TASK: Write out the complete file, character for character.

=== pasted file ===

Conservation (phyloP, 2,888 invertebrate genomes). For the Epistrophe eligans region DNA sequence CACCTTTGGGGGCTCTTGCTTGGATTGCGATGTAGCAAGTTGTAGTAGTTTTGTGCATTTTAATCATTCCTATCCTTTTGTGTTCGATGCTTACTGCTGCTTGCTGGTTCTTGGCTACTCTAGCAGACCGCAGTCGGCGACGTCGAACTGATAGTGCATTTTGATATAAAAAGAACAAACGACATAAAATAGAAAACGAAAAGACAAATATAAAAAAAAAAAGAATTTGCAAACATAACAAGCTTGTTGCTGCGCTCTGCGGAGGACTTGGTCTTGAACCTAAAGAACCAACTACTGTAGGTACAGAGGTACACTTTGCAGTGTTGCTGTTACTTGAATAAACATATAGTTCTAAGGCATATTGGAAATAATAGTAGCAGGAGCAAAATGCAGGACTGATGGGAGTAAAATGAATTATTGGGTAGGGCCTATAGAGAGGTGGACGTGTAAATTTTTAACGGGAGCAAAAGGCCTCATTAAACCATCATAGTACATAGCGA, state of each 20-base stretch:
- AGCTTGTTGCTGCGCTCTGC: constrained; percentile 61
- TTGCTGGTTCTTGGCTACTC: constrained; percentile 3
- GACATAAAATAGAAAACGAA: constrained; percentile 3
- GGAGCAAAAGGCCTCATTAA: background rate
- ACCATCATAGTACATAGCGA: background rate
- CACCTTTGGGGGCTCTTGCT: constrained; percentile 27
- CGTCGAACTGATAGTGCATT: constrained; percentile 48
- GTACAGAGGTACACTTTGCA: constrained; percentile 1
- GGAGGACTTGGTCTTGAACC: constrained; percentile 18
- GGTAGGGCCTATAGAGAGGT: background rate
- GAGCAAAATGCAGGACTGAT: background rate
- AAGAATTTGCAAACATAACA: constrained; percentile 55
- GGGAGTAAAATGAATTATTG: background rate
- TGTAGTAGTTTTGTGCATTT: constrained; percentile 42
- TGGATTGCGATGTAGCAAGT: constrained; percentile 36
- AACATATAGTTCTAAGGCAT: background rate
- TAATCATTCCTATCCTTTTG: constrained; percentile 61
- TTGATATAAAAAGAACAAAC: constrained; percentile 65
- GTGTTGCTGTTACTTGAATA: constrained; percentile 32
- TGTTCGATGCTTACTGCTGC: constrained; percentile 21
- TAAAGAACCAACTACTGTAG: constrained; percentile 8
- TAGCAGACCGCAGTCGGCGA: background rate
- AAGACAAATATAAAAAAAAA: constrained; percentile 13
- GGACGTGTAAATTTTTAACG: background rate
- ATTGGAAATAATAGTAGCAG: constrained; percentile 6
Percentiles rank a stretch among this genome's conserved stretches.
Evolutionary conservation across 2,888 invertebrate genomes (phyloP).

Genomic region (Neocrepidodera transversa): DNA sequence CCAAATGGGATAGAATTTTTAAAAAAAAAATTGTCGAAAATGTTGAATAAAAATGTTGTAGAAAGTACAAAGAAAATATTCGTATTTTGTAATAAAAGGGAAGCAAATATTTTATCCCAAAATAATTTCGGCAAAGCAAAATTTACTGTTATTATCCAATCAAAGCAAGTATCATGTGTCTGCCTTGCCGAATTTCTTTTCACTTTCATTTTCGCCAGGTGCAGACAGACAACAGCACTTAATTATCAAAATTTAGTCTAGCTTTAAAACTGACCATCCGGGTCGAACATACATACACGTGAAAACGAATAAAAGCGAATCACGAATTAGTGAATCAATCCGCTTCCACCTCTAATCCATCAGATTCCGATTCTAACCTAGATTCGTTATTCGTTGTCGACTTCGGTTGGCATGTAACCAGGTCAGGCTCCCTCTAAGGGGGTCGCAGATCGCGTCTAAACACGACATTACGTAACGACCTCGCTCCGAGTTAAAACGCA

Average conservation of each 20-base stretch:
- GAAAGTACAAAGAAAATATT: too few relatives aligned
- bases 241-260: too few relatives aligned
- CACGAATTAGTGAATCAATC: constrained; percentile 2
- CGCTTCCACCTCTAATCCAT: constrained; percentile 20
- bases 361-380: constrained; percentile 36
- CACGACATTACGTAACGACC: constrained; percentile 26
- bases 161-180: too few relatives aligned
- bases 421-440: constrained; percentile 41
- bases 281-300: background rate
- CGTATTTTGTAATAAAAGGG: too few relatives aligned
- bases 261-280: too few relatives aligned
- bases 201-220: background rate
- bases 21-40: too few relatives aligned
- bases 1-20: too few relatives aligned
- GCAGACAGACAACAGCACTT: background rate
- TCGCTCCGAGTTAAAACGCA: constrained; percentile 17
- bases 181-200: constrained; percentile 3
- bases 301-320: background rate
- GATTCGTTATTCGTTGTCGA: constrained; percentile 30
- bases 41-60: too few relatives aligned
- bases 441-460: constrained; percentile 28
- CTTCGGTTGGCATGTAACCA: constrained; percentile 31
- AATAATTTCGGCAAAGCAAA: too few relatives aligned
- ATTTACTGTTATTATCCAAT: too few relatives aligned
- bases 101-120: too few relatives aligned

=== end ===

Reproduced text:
Conservation (phyloP, 2,888 invertebrate genomes). For the Epistrophe eligans region DNA sequence CACCTTTGGGGGCTCTTGCTTGGATTGCGATGTAGCAAGTTGTAGTAGTTTTGTGCATTTTAATCATTCCTATCCTTTTGTGTTCGATGCTTACTGCTGCTTGCTGGTTCTTGGCTACTCTAGCAGACCGCAGTCGGCGACGTCGAACTGATAGTGCATTTTGATATAAAAAGAACAAACGACATAAAATAGAAAACGAAAAGACAAATATAAAAAAAAAAAGAATTTGCAAACATAACAAGCTTGTTGCTGCGCTCTGCGGAGGACTTGGTCTTGAACCTAAAGAACCAACTACTGTAGGTACAGAGGTACACTTTGCAGTGTTGCTGTTACTTGAATAAACATATAGTTCTAAGGCATATTGGAAATAATAGTAGCAGGAGCAAAATGCAGGACTGATGGGAGTAAAATGAATTATTGGGTAGGGCCTATAGAGAGGTGGACGTGTAAATTTTTAACGGGAGCAAAAGGCCTCATTAAACCATCATAGTACATAGCGA, state of each 20-base stretch:
- AGCTTGTTGCTGCGCTCTGC: constrained; percentile 61
- TTGCTGGTTCTTGGCTACTC: constrained; percentile 3
- GACATAAAATAGAAAACGAA: constrained; percentile 3
- GGAGCAAAAGGCCTCATTAA: background rate
- ACCATCATAGTACATAGCGA: background rate
- CACCTTTGGGGGCTCTTGCT: constrained; percentile 27
- CGTCGAACTGATAGTGCATT: constrained; percentile 48
- GTACAGAGGTACACTTTGCA: constrained; percentile 1
- GGAGGACTTGGTCTTGAACC: constrained; percentile 18
- GGTAGGGCCTATAGAGAGGT: background rate
- GAGCAAAATGCAGGACTGAT: background rate
- AAGAATTTGCAAACATAACA: constrained; percentile 55
- GGGAGTAAAATGAATTATTG: background rate
- TGTAGTAGTTTTGTGCATTT: constrained; percentile 42
- TGGATTGCGATGTAGCAAGT: constrained; percentile 36
- AACATATAGTTCTAAGGCAT: background rate
- TAATCATTCCTATCCTTTTG: constrained; percentile 61
- TTGATATAAAAAGAACAAAC: constrained; percentile 65
- GTGTTGCTGTTACTTGAATA: constrained; percentile 32
- TGTTCGATGCTTACTGCTGC: constrained; percentile 21
- TAAAGAACCAACTACTGTAG: constrained; percentile 8
- TAGCAGACCGCAGTCGGCGA: background rate
- AAGACAAATATAAAAAAAAA: constrained; percentile 13
- GGACGTGTAAATTTTTAACG: background rate
- ATTGGAAATAATAGTAGCAG: constrained; percentile 6
Percentiles rank a stretch among this genome's conserved stretches.
Evolutionary conservation across 2,888 invertebrate genomes (phyloP).

Genomic region (Neocrepidodera transversa): DNA sequence CCAAATGGGATAGAATTTTTAAAAAAAAAATTGTCGAAAATGTTGAATAAAAATGTTGTAGAAAGTACAAAGAAAATATTCGTATTTTGTAATAAAAGGGAAGCAAATATTTTATCCCAAAATAATTTCGGCAAAGCAAAATTTACTGTTATTATCCAATCAAAGCAAGTATCATGTGTCTGCCTTGCCGAATTTCTTTTCACTTTCATTTTCGCCAGGTGCAGACAGACAACAGCACTTAATTATCAAAATTTAGTCTAGCTTTAAAACTGACCATCCGGGTCGAACATACATACACGTGAAAACGAATAAAAGCGAATCACGAATTAGTGAATCAATCCGCTTCCACCTCTAATCCATCAGATTCCGATTCTAACCTAGATTCGTTATTCGTTGTCGACTTCGGTTGGCATGTAACCAGGTCAGGCTCCCTCTAAGGGGGTCGCAGATCGCGTCTAAACACGACATTACGTAACGACCTCGCTCCGAGTTAAAACGCA

Average conservation of each 20-base stretch:
- GAAAGTACAAAGAAAATATT: too few relatives aligned
- bases 241-260: too few relatives aligned
- CACGAATTAGTGAATCAATC: constrained; percentile 2
- CGCTTCCACCTCTAATCCAT: constrained; percentile 20
- bases 361-380: constrained; percentile 36
- CACGACATTACGTAACGACC: constrained; percentile 26
- bases 161-180: too few relatives aligned
- bases 421-440: constrained; percentile 41
- bases 281-300: background rate
- CGTATTTTGTAATAAAAGGG: too few relatives aligned
- bases 261-280: too few relatives aligned
- bases 201-220: background rate
- bases 21-40: too few relatives aligned
- bases 1-20: too few relatives aligned
- GCAGACAGACAACAGCACTT: background rate
- TCGCTCCGAGTTAAAACGCA: constrained; percentile 17
- bases 181-200: constrained; percentile 3
- bases 301-320: background rate
- GATTCGTTATTCGTTGTCGA: constrained; percentile 30
- bases 41-60: too few relatives aligned
- bases 441-460: constrained; percentile 28
- CTTCGGTTGGCATGTAACCA: constrained; percentile 31
- AATAATTTCGGCAAAGCAAA: too few relatives aligned
- ATTTACTGTTATTATCCAAT: too few relatives aligned
- bases 101-120: too few relatives aligned